- Oops!Something went wrong.Please try again later.
One month ago, gas prices—up 50% during the last year—were looking like the bane of Joe Biden’s presidency. Then three things happened:
On Nov. 23, Biden announced a plan to release 50 million barrels of oil from the US national reserve, with five allied nations releasing oil from their own reserves.
On Nov. 26, financial markets sold off on news of the Omicron variant tearing through South Africa.
On Dec. 2, the oil cartel known as OPEC+ decided to boost its own production.
Combined, these developments have shaved oil prices by more than 20% since late October. Gas prices haven’t yet fallen by the same amount, but they most likely will. Gas prices lag oil prices whether going up or down, but only by a few weeks, as the following chart shows. So gas prices should be dropping by the end of the year. There's already been a drop in wholesale gasoline prices, which Moody's Analytics thinks could send retail prices down to nearly $3 soon.
A month ago, these price declines seemed unlikely. The 50 million barrels coming into the market from the U.S. reserve during the next couple of months actually isn’t much. Daily global consumption is nearly 100 million barrels per day, so the new U.S. supply is barely one-half of one day’s consumption. The allied nations providing oil from their own reserves have far less to contribute.
[Click here to get Rick Newman’s stories by email.]
Over the summer, Biden asked the OPEC+ nations to significantly boost production. They declined, agreeing only to a marginal increase of 400,000 per day—a supply boost of less than one-half of 1%. Biden’s oil release was an affront to those oil-producing nations, which want to keep prices elevated after the Covid pandemic sent oil prices plunging. Some analysts though OPEC+ would announce a cut in production at its next monthly meeting on Dec. 2, as a kind of retaliation against the US action.
Instead, OPEC+ said it still plans to increase output by 400,000 barrels per day. “The decision comes as as big surprise,” Eurasia Group analysts reported on Dec. 2. “The move goes against the interests of OPEC+, which has spent the last 18 months trying to draw down global fuel inventories, which rose to record levels amid global lockdowns early in the pandemic.”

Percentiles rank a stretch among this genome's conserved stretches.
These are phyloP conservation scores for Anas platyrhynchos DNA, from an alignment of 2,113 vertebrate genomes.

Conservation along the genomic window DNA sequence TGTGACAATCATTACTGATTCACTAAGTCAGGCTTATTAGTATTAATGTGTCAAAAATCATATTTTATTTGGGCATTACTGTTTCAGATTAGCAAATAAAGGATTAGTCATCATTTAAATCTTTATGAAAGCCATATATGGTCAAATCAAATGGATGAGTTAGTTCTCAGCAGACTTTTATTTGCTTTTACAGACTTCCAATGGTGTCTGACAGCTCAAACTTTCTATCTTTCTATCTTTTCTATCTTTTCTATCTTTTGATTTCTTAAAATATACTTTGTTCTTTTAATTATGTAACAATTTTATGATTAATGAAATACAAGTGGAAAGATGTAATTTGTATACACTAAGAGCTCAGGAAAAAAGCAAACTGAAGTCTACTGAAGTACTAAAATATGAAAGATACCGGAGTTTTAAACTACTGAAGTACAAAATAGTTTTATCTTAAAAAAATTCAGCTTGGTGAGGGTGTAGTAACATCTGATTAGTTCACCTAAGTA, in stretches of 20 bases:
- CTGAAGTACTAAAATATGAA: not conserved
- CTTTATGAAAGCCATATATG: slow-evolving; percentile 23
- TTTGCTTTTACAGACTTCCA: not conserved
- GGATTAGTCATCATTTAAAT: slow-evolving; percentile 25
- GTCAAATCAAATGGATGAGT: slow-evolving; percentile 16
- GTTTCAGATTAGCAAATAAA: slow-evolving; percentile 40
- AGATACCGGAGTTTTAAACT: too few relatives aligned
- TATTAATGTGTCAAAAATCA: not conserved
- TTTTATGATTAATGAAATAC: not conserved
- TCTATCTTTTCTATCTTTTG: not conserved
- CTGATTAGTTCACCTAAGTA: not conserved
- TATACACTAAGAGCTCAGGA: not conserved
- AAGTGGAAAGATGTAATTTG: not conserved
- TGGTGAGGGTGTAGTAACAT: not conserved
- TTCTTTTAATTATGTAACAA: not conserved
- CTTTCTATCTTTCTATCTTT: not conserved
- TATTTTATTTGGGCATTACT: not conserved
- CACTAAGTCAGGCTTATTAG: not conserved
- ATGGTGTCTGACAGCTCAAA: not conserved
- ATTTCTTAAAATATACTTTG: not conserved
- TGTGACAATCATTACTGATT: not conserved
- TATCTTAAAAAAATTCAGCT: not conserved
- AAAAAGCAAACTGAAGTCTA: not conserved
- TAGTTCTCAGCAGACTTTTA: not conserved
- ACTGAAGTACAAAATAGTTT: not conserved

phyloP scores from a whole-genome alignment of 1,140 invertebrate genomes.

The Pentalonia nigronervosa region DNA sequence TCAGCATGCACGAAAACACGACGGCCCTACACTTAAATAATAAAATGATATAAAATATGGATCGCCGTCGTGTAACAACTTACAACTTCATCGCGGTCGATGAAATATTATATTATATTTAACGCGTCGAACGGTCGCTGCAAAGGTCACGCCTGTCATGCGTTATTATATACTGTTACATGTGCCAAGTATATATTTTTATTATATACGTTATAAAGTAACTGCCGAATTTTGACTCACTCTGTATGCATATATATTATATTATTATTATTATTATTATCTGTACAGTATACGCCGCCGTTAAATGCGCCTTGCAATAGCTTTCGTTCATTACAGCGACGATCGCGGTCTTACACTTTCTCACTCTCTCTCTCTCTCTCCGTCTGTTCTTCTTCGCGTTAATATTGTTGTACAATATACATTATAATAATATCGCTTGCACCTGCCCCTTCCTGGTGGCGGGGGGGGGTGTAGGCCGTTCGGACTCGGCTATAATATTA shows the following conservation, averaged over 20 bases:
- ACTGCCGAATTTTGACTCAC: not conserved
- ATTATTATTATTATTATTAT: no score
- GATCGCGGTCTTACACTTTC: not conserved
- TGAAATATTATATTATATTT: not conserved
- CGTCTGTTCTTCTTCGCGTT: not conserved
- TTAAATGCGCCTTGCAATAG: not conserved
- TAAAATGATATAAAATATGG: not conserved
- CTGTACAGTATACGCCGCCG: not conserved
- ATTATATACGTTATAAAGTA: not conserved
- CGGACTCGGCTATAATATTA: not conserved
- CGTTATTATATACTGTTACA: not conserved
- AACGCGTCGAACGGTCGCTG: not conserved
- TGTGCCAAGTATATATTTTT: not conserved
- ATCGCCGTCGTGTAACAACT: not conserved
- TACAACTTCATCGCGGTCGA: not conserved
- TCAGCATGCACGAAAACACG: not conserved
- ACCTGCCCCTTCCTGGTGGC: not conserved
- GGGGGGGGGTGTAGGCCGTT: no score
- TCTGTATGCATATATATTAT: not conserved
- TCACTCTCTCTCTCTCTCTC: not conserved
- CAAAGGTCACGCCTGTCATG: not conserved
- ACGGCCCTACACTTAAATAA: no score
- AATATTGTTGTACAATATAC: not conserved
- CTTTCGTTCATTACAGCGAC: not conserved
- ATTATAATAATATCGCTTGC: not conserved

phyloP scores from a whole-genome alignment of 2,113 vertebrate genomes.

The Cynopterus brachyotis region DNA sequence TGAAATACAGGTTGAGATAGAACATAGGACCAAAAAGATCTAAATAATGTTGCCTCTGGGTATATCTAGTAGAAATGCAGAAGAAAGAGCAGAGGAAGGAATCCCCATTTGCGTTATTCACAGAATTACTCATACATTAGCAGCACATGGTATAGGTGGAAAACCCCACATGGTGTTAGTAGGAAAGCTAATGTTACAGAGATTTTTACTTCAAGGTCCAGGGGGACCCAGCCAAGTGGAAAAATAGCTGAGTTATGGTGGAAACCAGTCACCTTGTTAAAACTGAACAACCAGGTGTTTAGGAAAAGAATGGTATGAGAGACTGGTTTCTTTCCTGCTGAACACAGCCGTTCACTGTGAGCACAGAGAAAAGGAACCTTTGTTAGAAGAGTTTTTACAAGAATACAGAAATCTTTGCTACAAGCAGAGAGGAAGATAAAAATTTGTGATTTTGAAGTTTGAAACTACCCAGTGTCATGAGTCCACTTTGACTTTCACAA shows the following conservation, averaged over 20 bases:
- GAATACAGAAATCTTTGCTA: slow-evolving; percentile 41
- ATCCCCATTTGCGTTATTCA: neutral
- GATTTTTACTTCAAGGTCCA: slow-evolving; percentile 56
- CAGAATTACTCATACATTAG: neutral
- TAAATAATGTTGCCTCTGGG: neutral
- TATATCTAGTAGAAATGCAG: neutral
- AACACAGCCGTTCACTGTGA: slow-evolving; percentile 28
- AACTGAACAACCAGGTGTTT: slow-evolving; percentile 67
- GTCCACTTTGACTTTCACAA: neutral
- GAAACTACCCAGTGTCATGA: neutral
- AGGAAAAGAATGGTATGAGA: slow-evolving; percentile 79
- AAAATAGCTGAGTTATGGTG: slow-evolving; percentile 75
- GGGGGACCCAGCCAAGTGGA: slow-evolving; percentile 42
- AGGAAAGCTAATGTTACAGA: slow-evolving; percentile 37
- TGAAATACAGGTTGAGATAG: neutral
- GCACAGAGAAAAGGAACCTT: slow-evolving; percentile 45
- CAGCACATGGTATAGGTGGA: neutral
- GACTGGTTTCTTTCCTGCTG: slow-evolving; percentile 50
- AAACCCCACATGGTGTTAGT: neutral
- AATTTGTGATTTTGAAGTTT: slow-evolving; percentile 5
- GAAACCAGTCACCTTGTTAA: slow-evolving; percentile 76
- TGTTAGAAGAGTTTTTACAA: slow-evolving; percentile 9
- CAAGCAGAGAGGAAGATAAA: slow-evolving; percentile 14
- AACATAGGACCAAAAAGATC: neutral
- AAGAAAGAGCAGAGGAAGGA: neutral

Eurasia Group speculates that pressure from the Biden administration and from China—the world’s biggest energy importer—played a role in the OPEC+ decision. Whatever the motivation, global oil reserves now seem likely to rise into 2022, with prices falling.
The rest of next year is highly uncertain. Omicron concerns have had the biggest impact on oil prices, with investors now betting on several months more of suppressed economic activity and the usual declines in commodity prices. If current vaccines are considerably weaker against Omicron, that could portend an open-ended whack-a-mole scenario in which the virus constantly mutates to evade vaccines, while vaccine makers develop their own new recipes to attack the mutations.
In that regard, oil prices are falling for the wrong reason. American consumers might get a break at the pump but still feel gloomy, as COVID continues to disrupt the economy and force some to stay at home. COVID fatigue is now a worldwide phenomenon, yet voters may still blame their leaders, whether deservedly or not.
It’s also possible OPEC+ will change its strategy or simply fail to meet its new production targets, putting upward pressure on prices. The cartel meets monthly to set targets, and if the Biden administration truly has some leverage over the group, sustaining it through the entirety of 2022 could be a much trickier matter. A month or two reprieve from rising pump prices won’t do Biden much good if they shoot back up next spring and summer. That would leave voters feeling pretty sour as they prepare to vote in the 2022 midterm elections next November, when Biden’s Democrats face the real chance of losing their slim majorities in the House of Representatives and the Senate.
Still, Biden will surely take it, for now. His approval rating has been spiraling downward amid inflation concerns, Democrats flailing in Congress and the prospect of another COVID winter. Most Americans feel better when pump prices decline, including the politicians who have to answer for energy costs.
Rick Newman is the author of four books, including "Rebounders: How Winners Pivot from Setback to Success.” Follow him on Twitter: @rickjnewman. You can also send confidential tips.